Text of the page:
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Our development team has a live server hosted in a data centre, as well as a dev and staging server onsite

All machines are running Debian 5, PHP, MySQL

We have Subversion running on the development box

We use Dreamweaver CS5

As I understand it, Dreamweaver can connect to the subversion reposity and manage checking/checking out etc, we can also specify connections to the staging and production server

I am trying to get my head around the work flow, essentially our guys will work on local copies of files, will they lock the file/s they are working on, then commit the changes when complete?

Then, when complete and tested, Dreamweaver can upload to staging for further testing, then when done again Dreamweaver can upload to production.

Is this a resonable way to work?

Am I missing something here?

Could someone give me a run down?

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locked by HopelessN00b Jan 21 '15 at 10:33

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closed as primarily opinion-based by HopelessN00b Jan 21 '15 at 10:33

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up vote 1 down vote accepted

Here's how I do it:

We use Subversion on our dev box. Everything gets checked in: documentation, config, source code, graphics, you name it. Dreamweaver would check in/out on the development box only in this scenario. Also checked in is a build script, which copies everything out to the root, sets ownerships and permissions, and reloads the daemons. This is great, because the developers have sudo privs to run it whenever they want.

To promote, we use a simple little script that does an 'svn export' to a tarball. The tarball gets manually moved to production, unpacked, and an admin runs the build script.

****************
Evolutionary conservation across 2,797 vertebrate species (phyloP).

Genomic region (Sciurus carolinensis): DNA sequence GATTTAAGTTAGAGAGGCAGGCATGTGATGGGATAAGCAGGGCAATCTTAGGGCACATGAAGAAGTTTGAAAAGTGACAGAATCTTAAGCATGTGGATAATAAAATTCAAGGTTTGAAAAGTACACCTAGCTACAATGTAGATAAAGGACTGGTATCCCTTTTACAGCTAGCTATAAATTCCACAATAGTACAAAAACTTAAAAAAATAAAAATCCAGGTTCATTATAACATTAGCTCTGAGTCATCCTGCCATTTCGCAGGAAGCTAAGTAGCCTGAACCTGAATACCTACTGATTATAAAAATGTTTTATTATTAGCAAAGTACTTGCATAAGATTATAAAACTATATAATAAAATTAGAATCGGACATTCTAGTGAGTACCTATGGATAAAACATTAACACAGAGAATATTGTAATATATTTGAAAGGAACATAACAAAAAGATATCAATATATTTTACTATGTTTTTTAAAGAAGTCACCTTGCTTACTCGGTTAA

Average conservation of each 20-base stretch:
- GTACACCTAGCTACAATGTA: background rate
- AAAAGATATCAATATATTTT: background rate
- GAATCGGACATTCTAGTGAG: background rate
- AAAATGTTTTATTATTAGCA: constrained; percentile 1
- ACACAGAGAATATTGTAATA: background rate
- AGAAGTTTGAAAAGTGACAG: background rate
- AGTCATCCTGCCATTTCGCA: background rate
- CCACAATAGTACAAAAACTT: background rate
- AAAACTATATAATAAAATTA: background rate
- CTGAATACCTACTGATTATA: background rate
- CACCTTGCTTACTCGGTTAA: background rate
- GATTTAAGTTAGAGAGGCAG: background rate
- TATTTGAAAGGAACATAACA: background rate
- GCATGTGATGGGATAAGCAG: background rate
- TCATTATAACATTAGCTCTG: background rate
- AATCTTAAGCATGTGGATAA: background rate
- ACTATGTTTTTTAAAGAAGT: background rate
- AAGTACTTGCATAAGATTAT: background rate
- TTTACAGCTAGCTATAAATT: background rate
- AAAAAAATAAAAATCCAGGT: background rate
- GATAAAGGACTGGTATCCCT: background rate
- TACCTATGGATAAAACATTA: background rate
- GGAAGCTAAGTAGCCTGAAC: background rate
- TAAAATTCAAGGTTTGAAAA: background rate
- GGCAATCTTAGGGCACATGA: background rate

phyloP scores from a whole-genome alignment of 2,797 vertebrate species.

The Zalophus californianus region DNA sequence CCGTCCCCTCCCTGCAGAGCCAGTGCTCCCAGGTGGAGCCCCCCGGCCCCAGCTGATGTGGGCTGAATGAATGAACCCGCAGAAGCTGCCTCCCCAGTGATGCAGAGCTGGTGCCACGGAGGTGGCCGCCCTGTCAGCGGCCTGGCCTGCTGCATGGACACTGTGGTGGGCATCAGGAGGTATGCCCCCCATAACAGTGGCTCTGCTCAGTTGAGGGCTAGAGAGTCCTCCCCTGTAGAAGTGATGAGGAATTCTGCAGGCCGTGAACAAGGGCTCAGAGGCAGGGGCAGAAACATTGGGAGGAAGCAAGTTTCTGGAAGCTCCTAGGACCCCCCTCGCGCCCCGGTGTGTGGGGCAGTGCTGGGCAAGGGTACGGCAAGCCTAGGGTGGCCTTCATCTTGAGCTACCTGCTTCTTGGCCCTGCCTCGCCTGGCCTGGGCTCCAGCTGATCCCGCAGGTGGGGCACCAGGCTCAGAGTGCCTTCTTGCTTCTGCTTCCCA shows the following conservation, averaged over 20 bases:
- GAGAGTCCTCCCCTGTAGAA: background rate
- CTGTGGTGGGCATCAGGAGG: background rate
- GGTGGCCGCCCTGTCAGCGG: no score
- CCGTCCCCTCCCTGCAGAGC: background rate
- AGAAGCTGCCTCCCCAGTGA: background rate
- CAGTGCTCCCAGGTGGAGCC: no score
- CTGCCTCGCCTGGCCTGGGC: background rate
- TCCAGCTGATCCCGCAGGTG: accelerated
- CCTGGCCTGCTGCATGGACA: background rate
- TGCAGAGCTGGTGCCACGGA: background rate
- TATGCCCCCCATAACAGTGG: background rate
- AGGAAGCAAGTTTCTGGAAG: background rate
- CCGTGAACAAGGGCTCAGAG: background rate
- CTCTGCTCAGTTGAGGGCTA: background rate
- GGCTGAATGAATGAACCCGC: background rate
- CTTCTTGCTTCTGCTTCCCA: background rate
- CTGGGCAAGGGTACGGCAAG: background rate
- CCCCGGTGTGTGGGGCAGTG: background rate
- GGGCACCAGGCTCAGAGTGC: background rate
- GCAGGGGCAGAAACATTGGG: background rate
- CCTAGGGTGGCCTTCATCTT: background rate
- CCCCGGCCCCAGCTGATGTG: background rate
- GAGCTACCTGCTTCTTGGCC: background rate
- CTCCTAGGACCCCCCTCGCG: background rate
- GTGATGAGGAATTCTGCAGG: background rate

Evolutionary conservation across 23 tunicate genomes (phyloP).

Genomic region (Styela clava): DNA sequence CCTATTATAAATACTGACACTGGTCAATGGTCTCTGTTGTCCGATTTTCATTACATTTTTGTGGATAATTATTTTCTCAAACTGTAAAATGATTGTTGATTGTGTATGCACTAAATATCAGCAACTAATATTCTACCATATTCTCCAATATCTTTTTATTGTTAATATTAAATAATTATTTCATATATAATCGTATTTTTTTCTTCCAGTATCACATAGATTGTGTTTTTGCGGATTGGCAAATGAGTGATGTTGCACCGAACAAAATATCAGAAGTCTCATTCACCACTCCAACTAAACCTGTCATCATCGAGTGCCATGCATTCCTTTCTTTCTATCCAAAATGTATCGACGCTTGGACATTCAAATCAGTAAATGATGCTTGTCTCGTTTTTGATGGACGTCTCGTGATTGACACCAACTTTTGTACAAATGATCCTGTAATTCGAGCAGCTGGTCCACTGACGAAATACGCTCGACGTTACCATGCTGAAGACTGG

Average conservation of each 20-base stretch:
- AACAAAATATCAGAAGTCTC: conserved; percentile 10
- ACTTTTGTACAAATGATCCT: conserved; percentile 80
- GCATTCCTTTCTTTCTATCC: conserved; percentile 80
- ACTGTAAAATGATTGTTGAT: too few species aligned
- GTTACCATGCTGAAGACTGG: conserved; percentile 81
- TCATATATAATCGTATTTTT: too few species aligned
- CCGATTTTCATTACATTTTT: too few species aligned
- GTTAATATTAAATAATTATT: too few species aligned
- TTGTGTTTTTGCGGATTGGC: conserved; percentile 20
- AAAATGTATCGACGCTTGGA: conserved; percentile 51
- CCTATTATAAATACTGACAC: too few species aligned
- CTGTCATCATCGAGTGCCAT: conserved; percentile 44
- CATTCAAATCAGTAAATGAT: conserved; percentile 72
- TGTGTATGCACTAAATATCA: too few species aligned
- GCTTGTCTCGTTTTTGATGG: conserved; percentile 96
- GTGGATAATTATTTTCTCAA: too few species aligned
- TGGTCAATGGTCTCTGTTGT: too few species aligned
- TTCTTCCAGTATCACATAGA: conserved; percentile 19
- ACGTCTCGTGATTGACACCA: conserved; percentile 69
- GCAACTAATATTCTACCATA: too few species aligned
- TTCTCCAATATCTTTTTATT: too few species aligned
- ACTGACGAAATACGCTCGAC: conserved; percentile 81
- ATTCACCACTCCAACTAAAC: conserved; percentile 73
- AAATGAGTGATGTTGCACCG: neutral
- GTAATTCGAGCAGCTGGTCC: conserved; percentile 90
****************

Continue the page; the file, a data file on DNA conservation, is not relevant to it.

Totally repeatable and reliable. It makes me happy everytime we use it.

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When you say copies everything to root, do you mean the document root? And therefore makes makes "live" on the dev box? – Tim Sep 4 '10 at 13:25
    
No, to the OS root. That happens to include the DocRoot though. Since the whole project is checked in, there are all sorts of other things that need to get laid down: source code, documentation, utility scripts, developer notes, cron jobs, you name it. Our goal is to have "vendor_build + subversion_repo = working machine". – pboin Sep 9 '10 at 17:10
    
@pboin, hopefully you're still active here, as this answer is pretty old now. I'm trying to do the same thing - use Dreamweaver to push updated content from SVN to production. Is this still your workflow? Or is there a way in CS5 and/or CS6 to mange an SVN update directly without having to TS into the server and do it with TortoiseSVN? – kristina childs Apr 23 '13 at 18:47

I am trying to get my head around the work flow, essentially our guys will work on local copies of files, will they lock the file/s they are working on, then commit the changes when complete?

Appears that Dreamweaver doesn't force you to lock the files (we don't use it with Subversion). This works because Subversion has the ability to merge commits. However if in some cases when a merge can not be cleanly done Subversion will give you a conflict message requiring attention (when updating) or block your commit. These alerts should be shown and able to be handled by the Dreamweaver GUI.

Then, when complete and tested, Dreamweaver can upload to staging for further testing, then when done again Dreamweaver can upload to production. Is this a resonable way to work?

It may be. In our similar app deployment setup (dev, staging, production) there is no syncing from dev to production. The sync to production is only from whatever is on staging as that is what has been tested and approved by the client. We do it this way to avoid any potential of an erroneous change finding it's way on production.

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